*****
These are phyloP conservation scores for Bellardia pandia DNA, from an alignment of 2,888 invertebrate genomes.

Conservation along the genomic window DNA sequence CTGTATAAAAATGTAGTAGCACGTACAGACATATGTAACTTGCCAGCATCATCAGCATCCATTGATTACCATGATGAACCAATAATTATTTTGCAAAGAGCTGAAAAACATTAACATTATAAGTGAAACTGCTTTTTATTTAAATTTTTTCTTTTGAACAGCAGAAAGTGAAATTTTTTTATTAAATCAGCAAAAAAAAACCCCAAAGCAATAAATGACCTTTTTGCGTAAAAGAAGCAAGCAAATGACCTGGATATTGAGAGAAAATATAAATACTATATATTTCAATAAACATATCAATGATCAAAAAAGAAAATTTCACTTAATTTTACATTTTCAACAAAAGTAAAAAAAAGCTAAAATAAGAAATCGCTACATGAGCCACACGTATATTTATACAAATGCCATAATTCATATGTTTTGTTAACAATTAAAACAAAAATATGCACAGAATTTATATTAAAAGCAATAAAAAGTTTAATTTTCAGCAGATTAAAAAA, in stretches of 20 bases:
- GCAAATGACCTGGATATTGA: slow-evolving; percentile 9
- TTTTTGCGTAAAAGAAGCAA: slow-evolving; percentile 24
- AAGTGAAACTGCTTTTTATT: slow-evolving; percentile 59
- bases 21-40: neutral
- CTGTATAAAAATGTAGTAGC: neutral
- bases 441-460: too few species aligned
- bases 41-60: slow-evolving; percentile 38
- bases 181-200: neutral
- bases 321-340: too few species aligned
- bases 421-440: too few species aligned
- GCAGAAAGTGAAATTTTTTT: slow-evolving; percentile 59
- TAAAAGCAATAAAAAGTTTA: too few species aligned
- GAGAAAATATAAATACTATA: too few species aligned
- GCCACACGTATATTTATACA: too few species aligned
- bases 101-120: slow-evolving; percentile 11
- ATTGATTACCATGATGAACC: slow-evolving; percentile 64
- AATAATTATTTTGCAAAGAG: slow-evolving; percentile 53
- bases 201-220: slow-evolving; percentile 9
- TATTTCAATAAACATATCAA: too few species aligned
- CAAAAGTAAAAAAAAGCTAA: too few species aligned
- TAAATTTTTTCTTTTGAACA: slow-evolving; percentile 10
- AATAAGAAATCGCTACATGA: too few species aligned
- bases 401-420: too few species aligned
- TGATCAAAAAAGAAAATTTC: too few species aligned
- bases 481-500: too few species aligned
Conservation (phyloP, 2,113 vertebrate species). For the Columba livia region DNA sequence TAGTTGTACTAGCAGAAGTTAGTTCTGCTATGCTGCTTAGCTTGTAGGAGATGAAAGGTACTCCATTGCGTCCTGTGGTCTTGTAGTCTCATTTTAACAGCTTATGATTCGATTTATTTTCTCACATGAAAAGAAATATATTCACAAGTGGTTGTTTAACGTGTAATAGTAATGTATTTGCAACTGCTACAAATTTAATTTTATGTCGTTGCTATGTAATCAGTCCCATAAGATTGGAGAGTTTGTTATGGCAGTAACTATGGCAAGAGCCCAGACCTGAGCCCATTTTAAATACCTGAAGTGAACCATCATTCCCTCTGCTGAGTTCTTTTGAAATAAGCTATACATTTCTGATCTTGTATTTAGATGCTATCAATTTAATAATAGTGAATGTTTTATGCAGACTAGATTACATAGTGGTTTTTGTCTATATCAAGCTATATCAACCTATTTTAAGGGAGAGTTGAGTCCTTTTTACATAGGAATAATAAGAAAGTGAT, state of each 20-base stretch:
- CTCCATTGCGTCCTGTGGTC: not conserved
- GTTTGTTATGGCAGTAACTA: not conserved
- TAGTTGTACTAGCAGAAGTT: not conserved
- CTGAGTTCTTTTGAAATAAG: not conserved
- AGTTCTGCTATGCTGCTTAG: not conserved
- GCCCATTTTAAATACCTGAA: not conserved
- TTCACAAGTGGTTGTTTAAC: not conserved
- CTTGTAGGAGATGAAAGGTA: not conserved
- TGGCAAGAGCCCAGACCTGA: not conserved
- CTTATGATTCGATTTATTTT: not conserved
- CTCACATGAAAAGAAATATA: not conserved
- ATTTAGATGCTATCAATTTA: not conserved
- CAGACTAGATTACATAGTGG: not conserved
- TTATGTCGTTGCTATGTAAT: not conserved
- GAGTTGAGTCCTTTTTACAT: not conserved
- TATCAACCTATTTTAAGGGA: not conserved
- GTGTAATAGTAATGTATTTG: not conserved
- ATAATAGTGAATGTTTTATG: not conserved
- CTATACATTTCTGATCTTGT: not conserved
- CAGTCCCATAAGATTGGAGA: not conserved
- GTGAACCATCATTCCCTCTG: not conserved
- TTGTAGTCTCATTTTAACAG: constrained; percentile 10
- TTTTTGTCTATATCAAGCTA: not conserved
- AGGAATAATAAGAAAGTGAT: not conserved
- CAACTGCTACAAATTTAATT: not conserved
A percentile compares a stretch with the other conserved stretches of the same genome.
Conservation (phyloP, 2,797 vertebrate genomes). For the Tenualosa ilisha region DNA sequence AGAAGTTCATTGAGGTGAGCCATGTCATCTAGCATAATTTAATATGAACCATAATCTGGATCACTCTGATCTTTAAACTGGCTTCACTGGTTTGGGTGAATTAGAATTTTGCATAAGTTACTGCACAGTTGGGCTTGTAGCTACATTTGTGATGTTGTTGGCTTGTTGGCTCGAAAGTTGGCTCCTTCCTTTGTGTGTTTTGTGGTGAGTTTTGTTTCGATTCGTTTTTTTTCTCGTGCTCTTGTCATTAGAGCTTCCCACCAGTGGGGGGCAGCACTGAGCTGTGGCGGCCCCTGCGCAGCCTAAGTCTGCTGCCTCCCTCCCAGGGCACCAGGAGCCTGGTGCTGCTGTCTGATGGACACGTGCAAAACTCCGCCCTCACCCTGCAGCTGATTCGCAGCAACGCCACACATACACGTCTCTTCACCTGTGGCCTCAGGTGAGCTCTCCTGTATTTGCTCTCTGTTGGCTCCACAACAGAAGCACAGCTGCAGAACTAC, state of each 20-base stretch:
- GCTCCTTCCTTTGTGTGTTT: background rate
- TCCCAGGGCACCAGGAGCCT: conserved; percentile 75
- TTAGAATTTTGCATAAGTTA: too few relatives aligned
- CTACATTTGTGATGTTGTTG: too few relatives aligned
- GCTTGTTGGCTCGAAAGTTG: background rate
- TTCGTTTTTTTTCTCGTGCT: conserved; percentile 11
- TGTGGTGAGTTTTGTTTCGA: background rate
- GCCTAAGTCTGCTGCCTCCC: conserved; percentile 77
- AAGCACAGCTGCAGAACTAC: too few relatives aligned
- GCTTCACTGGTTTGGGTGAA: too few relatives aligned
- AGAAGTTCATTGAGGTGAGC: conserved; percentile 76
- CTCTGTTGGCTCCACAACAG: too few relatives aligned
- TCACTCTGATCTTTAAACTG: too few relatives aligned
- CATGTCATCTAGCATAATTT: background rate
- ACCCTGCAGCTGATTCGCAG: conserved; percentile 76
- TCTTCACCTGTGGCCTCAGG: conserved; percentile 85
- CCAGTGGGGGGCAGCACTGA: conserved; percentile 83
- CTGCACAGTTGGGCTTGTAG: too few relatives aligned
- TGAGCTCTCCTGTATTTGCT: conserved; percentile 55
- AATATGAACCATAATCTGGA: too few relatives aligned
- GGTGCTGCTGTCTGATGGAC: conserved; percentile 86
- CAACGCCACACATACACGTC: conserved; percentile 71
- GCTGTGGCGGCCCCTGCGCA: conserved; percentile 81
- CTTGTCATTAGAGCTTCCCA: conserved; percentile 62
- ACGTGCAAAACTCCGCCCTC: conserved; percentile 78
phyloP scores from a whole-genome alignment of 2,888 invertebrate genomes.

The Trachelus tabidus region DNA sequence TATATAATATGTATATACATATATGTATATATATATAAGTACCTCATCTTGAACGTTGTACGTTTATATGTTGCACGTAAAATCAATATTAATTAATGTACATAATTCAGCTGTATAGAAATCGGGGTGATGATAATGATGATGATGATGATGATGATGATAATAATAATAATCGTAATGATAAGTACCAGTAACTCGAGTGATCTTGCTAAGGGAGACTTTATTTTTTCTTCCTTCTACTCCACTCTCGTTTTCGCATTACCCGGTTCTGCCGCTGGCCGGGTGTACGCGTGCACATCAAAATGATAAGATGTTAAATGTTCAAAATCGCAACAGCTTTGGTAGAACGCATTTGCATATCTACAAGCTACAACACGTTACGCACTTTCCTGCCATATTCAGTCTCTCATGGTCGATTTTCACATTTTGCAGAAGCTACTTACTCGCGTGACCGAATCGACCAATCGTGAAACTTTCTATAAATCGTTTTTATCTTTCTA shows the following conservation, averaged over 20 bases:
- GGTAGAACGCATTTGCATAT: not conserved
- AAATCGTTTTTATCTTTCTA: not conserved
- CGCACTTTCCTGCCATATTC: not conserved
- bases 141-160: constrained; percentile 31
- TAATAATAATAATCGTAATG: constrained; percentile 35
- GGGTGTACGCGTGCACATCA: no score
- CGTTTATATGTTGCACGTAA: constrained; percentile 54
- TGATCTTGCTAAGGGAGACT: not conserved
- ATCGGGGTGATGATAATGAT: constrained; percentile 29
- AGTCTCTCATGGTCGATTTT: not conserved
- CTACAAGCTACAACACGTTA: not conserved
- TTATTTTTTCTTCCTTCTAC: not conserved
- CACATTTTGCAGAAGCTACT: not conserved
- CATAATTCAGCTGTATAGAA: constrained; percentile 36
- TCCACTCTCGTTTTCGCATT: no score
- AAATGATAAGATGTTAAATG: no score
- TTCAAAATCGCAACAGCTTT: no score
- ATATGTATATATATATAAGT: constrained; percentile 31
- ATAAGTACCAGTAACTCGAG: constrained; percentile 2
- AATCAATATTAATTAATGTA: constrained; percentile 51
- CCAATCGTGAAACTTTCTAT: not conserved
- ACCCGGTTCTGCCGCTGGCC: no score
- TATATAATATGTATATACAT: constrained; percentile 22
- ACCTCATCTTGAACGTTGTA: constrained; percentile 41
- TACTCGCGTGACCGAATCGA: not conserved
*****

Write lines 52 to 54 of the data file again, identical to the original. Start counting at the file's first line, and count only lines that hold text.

- AGGAATAATAAGAAAGTGAT: not conserved
- CAACTGCTACAAATTTAATT: not conserved
A percentile compares a stretch with the other conserved stretches of the same genome.